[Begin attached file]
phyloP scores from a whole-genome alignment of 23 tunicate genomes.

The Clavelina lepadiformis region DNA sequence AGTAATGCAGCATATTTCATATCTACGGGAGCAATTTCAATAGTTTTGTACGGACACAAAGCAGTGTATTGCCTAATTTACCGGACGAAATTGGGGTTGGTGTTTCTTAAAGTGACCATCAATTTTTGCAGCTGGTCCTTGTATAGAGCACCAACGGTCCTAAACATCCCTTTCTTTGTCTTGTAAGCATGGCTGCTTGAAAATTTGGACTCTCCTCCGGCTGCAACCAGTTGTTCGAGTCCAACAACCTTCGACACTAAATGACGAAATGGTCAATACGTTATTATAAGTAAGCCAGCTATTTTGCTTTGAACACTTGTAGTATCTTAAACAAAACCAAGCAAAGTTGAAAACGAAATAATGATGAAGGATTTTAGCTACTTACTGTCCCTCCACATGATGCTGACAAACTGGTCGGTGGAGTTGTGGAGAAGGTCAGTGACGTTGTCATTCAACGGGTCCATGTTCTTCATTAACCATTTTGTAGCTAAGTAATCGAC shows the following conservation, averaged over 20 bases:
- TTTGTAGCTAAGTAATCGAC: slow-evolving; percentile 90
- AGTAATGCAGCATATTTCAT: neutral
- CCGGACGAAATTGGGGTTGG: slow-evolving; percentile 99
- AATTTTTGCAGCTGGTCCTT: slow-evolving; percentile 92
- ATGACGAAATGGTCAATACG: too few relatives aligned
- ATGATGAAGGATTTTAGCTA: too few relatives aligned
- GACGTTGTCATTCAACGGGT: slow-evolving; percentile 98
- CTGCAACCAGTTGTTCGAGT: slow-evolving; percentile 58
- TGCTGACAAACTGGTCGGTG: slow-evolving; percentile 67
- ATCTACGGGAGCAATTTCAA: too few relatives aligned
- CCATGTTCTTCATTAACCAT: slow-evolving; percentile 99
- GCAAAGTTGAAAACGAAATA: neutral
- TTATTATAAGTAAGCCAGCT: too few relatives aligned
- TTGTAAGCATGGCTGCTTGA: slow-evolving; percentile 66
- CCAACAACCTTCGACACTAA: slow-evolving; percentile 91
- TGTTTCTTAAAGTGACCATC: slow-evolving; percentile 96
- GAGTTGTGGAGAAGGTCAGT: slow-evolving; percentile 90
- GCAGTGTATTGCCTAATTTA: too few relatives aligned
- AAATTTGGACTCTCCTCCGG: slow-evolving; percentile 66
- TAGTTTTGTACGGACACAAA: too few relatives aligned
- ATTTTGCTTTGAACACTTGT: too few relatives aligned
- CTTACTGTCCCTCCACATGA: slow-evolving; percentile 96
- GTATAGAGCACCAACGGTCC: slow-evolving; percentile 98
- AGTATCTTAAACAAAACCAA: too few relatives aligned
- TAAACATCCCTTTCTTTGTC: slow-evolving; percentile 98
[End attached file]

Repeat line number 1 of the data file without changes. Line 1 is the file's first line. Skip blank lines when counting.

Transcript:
phyloP scores from a whole-genome alignment of 23 tunicate genomes.